The Art of Living

If one were to picture an estate fit for angels, then likely they would conjure up images of a lavish Italian palazzo on lush grounds filled to the brim with fantastic works of art and finished with the utmost attention to detail. There is no room for doubt that it would take an artist’s eye for beauty and the dedication of someone who can tame the wildest stallion to create such a masterpiece. And in Studio City, that is just what Italian artist Giorgio Tuscani and noted horse trainer Danny Gerardi created—an estate that is fit for angels, inspired by angels themselves.

But don’t think that creating this celebrated villa was an easy process. Gerardi and Tuscani spent more than a year searching for the perfect home between Beverly Hills and Studio City. It was a long and arduous task, but the partners wanted something that spoke to them. And then, with the help of realtor to the stars Moe Abourched, founder of MSM Luxury Estates and a star in his own right, they found it in the Fryman Estates neighborhood of Studio City.

The estate, which was under construction and awaiting a buyer, called to Gerardi and Tuscani from the road. “It has amazing street presence,” explains Gerardi. “I loved the exterior design, and how it sat up on a hill. When we went inside, we loved the floor plan. I knew the minute I saw it that I wanted to buy it.” They contacted Abourched and put in an offer the following morning.

Being that the home was under construction, Gerardi and Tuscani had the opportunity to do more than simply pick out some decorations to adorn a finished product; they had a hand in the creation of their dream home. “The house had been drywalled, some of it had been painted,” explains Gerardi. “We redid everything. We knocked the ceilings out, changed hallways and closets, created big niches for artwork, and went from there.”

The result is an artistic rendition of a palace for angels, which is why the estate is called The Angel Estate, Palazzo Di Sogni, meaning “The Palace of Dreams.” Not only is it the home to Tuscani’s art studio, where he creates his stunning drawings, paintings, and mixed media works that often depict angels, he and Gerardi took the time to make the home itself a work of Italian art in the most literal sense.

The inspiration for the design was the 14th-century Medici Castle in Florence. “When we were in Italy, I fell in love with that home,” explains Gerardi. “So we had ceilings made inspired by the designs in the castle, which you will see in the dining room, kitchen, media room, billiard room, and living room.” To do so, they brought in an expert Italian designer, who, with his team, spent an entire two weeks installing the intricate ceiling, which Tuscani then hand-painted, sometimes incorporating angels into the design. The attention to detail does not stop there; throughout the home, one will find hand-painted frescoes and ceilings with glorious traits. In total, Tuscani spent more than a year lovingly creating this masterpiece, applying plaster by hand—sometimes up to five coats then sanding each layer and burnishing it—to the various rooms.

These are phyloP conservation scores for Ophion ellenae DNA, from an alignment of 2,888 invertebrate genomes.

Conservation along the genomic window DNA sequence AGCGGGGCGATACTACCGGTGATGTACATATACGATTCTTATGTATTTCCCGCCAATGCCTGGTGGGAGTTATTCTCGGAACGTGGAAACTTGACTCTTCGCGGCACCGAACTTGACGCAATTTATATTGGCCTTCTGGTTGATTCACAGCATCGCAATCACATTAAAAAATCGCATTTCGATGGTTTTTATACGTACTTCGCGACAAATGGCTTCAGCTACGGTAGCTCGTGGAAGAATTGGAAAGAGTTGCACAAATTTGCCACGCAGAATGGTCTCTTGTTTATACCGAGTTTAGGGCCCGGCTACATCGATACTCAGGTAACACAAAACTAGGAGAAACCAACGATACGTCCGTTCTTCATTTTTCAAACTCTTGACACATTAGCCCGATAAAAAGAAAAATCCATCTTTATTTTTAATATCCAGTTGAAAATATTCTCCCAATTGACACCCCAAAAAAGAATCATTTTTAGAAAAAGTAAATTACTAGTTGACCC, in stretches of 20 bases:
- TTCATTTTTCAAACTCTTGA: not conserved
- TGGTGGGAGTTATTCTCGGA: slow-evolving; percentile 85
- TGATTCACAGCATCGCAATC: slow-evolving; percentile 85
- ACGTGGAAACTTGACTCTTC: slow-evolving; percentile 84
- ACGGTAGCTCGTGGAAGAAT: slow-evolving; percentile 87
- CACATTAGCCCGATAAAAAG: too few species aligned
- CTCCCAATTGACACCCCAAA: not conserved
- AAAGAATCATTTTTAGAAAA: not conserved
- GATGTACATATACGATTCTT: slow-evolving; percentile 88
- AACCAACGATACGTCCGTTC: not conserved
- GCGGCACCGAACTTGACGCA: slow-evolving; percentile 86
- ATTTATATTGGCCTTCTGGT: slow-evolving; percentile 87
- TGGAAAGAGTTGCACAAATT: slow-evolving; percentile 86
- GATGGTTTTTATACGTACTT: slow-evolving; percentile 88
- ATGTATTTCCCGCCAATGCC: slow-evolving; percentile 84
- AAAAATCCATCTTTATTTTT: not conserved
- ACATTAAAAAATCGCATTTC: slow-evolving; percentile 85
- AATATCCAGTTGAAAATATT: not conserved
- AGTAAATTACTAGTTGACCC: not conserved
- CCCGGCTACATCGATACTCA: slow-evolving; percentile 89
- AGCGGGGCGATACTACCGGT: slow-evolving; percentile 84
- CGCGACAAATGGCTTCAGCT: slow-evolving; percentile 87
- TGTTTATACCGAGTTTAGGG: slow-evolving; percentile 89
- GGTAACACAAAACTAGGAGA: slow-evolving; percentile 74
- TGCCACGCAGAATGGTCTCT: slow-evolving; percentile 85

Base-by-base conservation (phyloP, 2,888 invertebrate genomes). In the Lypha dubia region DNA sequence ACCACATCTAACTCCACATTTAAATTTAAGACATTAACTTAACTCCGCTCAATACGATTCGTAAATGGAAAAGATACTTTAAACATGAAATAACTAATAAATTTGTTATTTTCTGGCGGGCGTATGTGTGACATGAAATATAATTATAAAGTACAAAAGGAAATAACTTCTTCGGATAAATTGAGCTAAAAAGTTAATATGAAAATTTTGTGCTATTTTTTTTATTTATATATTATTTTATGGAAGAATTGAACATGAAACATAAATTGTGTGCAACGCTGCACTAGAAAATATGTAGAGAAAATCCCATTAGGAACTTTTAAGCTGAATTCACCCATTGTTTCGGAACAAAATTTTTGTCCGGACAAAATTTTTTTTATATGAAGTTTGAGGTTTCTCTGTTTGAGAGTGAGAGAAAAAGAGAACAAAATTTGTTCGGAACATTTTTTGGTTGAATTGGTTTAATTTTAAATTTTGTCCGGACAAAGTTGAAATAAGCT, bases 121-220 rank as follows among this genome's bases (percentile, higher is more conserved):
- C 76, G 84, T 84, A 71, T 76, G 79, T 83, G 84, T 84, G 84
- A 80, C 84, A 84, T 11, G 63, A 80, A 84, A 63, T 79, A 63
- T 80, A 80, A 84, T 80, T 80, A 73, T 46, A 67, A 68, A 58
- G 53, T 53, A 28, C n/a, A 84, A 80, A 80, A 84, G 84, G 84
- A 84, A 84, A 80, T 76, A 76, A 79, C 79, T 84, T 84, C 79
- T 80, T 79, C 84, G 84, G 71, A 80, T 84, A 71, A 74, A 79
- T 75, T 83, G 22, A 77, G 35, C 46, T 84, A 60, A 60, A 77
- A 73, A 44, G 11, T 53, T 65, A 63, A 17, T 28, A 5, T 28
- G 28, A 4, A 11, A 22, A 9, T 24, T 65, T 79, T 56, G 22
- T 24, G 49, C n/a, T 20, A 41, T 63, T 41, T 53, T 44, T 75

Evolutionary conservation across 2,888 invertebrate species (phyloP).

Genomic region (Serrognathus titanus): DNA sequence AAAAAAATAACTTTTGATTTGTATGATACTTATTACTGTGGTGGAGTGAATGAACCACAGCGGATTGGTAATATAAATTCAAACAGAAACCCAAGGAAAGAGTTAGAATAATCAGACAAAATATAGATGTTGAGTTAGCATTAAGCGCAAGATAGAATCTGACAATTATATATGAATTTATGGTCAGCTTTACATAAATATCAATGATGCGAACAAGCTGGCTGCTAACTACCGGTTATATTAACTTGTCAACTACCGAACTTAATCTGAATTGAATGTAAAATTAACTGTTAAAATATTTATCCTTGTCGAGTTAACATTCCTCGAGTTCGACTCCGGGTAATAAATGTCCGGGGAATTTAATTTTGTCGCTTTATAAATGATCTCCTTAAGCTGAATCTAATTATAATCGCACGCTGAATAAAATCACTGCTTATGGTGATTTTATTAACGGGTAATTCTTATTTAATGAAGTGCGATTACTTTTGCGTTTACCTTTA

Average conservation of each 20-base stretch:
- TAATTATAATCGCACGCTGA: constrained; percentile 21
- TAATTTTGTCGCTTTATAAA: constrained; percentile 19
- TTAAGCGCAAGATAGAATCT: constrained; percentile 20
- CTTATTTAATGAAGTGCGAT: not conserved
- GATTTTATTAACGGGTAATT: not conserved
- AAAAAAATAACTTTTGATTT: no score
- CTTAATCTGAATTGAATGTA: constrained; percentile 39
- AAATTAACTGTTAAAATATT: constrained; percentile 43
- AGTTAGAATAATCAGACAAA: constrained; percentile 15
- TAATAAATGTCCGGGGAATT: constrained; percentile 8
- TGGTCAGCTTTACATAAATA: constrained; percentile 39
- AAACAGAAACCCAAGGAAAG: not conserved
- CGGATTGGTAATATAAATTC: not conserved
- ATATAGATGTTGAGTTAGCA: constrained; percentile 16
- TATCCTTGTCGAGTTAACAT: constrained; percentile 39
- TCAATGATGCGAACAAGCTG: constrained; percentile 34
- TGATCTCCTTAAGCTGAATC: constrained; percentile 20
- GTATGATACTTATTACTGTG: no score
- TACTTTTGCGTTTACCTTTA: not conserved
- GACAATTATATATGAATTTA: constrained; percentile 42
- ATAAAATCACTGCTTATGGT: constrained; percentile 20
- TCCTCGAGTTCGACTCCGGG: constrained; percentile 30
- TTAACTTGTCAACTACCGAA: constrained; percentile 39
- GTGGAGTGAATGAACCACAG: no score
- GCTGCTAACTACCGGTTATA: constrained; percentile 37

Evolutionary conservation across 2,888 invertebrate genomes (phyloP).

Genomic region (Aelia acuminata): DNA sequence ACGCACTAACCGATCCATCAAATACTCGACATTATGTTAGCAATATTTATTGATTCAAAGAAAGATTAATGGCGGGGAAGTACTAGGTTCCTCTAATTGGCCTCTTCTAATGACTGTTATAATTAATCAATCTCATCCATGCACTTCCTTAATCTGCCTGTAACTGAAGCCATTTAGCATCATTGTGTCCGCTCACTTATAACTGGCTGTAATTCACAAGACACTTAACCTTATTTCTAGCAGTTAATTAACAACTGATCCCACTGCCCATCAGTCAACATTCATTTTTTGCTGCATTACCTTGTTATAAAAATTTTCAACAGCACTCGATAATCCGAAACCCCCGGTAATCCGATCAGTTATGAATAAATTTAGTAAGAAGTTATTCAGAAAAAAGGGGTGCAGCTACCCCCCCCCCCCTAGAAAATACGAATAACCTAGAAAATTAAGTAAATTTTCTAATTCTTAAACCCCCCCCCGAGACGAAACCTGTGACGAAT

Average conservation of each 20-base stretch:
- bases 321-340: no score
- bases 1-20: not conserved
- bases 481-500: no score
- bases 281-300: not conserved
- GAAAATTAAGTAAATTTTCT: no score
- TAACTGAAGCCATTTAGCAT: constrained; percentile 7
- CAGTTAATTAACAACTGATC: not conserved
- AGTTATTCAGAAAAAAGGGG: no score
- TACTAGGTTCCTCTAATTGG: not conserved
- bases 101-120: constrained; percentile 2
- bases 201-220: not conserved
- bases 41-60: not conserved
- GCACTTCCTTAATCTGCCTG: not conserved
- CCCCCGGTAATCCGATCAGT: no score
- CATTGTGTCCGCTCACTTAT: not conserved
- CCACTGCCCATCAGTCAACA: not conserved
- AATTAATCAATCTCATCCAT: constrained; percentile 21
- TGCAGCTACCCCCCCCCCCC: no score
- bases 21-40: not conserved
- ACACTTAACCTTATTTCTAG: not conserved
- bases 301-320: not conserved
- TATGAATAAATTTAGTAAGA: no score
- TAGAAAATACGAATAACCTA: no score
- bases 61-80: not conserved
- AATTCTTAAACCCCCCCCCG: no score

The pair then outfitted the home with art-inspired imported elements found during excursions across the country and around the globe, including stunning chandeliers (with one coming from a Paris opera house), 16th-century sconces, and an original fireplace from Notre Dame Cathedral. The drapes and bedding materials are the only aspect that their dear friend Lauren Elia of Elia Design Group helped them perfect. “Everything else we did ourselves,” explains Gerardi. “Most of the materials are from Italy, as is the furniture. Even the newer handmade furniture came from Italy.”

The result is a home that goes beyond your traditional trophy property; it is a stunning manifestation of the duo’s love of art and Italian design, and the art community and art lovers alike took notice. In 2008, the estate served as a home for showcasing of Elizabeth Shatner and Giorgio Tuscani’s art called Heart and Soul. (Elizabeth is the wife of actor William Shatner.) Mr. Shatner and Gerardi have been friends for more than 22 years, and Gerardi has trained all of the. Shatners’ horses here in southern California. Prior to this showcase, Tuscani had focused on privately commissioned works, and this event was one of his largest and most successful art shows. “We had more than 350 people attend, and 100 percent of the paintings sold,” he says. “The house was the perfect backdrop for my artwork, because everything was in place. For example, the artwork I created was over the fireplace, or in the bedroom or living room, so the buyer didn’t have to envision how the painting would look in his or her own home. I had deleted that process for them.”

With such a passion for the estate that they so diligently crafted, it seems surprising that they would be willing to part with it, but Tuscani equates it to selling one of his paintings. “We love this house. It’s a gift, and it’s time to let somebody else share in this dream that we have created….I have a hard time letting go of my artwork, but I know someone who does buy it will love it as much if not more than we do. That’s how we let go of our prized possession. It’s never really ours to have, it’s ours to share.”